The University of Connecticut campus was host to a controversial conservative speaker Wednesday evening.
The speech came nearly two months after the university made national headlines when Lucian Wintrich's "It's OK to be White" speech took a chaotic turn.
There were serious changes to security, which school officials have been talking about for over a month.
On Wednesday, students were getting their bags checked going into the south dining hall at lunchtime, hours before the scheduled speech of conservative Ben Shapiro in the attached Rome Ballroom.
"I’ve never really had to get my bag checked into a dining hall before so it's a little bit interesting,” said Brittany Nelson, who is a junior at UConn.
Ben Shapiro is the editor in chief of the Daily Wire, which is the fastest growing podcast in the nation, a Fox News Contributor, a writer, a political commentator.
UConn’s Young Republicans sponsored the event along with the Young America’s Foundation.
"The premier conservative outreach institution for the young conservative movement and so we have Ben Shapiro on a nationwide lecture tour. We're bringing him to UConn and we're taking him all over the country,” said Spencer Brown, spokesman for Young America's Foundation.
Wednesday night's speech was much calmer.
The speech was also not open to the public, which likely kept some people with different opinions away.
Shapiro was disappointed about the decision but a UConn spokesperson says that call was made by the college Republicans.
Shapiro sparked protests at UC Berkeley in September of last year with his talk "Say No to Campus Thuggery.”
"We are allowed to invite guests from the public on a limited capacity again part of it is just the nature of the venue there are 500 seats and we can't let in everyone that's interested,” said Tim Sullivan, president of UConn Young Republicans.
A short walk across the street, police were seen installing a new security camera outside the Dodd Center where UConn College Democrats are having their own speaker at the same time, expecting 185.
"So the College Democrats are hosting Nathan J. Robinson tonight and he's giving a speech entitled ‘Ben Shapiro is not as insightful as he thinks he is’,” said Colin Mortimer, UConn College Democrats event organizer.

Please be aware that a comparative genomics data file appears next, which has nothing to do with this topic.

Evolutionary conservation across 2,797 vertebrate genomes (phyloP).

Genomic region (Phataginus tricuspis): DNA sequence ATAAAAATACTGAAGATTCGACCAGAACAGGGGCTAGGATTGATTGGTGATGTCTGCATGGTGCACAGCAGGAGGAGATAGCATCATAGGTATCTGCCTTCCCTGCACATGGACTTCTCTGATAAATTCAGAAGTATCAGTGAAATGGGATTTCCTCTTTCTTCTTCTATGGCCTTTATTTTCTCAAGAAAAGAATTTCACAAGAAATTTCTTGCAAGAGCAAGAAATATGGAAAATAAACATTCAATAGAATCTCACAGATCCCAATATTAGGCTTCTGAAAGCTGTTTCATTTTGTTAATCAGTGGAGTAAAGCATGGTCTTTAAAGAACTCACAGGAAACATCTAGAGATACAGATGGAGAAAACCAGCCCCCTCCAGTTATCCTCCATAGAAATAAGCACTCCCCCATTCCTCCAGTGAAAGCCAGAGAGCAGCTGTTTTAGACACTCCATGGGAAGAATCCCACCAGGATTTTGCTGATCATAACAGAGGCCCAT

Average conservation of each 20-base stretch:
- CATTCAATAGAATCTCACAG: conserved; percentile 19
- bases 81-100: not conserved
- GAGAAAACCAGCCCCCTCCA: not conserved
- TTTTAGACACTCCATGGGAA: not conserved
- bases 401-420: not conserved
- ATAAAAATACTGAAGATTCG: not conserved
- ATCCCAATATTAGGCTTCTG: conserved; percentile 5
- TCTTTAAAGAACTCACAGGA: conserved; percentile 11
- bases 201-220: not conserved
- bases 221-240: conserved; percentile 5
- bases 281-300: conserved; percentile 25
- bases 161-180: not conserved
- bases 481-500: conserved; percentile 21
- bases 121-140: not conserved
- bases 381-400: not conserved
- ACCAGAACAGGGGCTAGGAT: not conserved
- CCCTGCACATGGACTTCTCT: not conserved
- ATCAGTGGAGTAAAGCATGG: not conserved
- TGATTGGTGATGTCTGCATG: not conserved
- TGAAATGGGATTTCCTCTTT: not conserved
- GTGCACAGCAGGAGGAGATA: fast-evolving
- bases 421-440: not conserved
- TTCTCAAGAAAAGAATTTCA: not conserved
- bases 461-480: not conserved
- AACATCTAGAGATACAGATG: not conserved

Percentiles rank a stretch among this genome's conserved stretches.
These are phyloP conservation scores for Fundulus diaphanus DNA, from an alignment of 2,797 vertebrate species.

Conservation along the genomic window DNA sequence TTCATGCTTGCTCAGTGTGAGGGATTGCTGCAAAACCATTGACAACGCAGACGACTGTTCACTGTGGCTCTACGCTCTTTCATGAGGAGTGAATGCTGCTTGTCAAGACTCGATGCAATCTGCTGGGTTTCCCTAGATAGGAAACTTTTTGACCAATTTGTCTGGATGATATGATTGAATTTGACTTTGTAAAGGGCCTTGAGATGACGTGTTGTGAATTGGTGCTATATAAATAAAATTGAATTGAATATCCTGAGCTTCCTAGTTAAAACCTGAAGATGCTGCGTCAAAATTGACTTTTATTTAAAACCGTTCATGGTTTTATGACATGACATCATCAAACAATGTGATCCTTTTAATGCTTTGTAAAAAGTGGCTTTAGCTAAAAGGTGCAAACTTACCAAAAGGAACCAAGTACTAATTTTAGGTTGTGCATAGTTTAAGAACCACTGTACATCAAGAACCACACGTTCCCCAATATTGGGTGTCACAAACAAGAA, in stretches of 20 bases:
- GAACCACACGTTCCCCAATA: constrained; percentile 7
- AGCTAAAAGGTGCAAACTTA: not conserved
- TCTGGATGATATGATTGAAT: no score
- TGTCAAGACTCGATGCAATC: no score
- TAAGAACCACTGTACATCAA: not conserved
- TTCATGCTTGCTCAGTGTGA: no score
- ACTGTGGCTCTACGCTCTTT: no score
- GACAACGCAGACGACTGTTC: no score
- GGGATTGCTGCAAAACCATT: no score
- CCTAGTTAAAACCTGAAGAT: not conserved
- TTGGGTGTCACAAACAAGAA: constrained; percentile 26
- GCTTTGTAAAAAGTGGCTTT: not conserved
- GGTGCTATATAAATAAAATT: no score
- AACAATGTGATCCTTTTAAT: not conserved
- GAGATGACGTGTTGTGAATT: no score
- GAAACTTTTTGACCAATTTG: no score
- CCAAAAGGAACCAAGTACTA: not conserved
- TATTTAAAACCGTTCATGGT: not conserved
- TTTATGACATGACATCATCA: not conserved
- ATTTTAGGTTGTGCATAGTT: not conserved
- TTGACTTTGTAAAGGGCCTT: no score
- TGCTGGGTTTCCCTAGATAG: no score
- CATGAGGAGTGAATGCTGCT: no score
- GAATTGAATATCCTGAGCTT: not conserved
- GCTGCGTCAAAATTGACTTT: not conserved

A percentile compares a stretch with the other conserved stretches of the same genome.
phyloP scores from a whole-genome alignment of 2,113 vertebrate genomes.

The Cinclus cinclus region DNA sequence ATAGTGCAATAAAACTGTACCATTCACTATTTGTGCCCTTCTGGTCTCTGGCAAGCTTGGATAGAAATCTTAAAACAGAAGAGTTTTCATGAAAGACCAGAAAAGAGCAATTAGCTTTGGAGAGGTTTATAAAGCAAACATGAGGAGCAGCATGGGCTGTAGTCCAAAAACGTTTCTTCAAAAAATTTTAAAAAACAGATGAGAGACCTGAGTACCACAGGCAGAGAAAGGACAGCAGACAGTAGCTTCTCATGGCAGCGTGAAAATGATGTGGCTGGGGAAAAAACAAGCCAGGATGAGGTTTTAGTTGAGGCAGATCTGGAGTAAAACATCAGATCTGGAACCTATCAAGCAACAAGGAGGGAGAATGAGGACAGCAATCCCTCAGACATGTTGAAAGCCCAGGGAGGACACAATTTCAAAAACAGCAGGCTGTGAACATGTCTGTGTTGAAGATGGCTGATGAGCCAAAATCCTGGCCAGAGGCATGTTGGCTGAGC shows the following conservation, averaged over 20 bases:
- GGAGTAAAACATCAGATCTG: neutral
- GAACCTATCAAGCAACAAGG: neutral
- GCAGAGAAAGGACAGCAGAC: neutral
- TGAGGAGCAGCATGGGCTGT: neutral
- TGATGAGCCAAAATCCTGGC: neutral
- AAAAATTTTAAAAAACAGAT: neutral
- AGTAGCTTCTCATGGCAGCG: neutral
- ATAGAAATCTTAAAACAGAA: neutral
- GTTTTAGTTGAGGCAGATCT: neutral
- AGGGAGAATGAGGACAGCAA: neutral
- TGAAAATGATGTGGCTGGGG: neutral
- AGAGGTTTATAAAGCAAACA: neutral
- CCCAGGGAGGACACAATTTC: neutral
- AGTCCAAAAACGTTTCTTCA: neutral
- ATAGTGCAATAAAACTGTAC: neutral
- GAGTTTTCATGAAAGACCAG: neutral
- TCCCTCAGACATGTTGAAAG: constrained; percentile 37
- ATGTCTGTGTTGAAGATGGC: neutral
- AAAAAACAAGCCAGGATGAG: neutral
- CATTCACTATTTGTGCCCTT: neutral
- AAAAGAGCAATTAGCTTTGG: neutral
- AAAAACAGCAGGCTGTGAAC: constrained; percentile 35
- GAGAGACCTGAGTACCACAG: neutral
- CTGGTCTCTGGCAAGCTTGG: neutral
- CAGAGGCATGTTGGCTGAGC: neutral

The precautions at UConn come from their new review process in the wake of Lucian Wintrich's speech that went viral after a woman took his notes from the lectern.
"UConn enacted new event review procedures after the last event. As many people know that event I would say went sideways is probably a polite way to put it,” said UConn spokesperson Stephanie Reitz.
That review includes analyzing events and safety protocols far in advance.
Shapiro organizers say there are double standards.
"They did restrict attendance to just University students and faculty and then a pre-registered list of outsiders. But this is a double standard that we see here because just last week Anita Hill spoke here with no restriction on who could attend at all so it seems like they're promoting leftist speakers and allowing them to speak anywhere anytime but subjecting conservative speakers to these stringent regulations,” Brown said.
While the university acknowledged they will encourage restrictions for safety it is up to the hosts of the speaker.
"The student groups that host these events are allowed to decide if they are going to be public events or open to the UConn community only,” Reitz said.
UConn’s administration says the bottom line is safety for an environment where everyone can speak their part.
“The first amendment does guarantee you freedom of speech, doesn't guarantee you applause for expressing that but we certainly want to guarantee that you have your freedom of speech here at UConn,” Reitz said.
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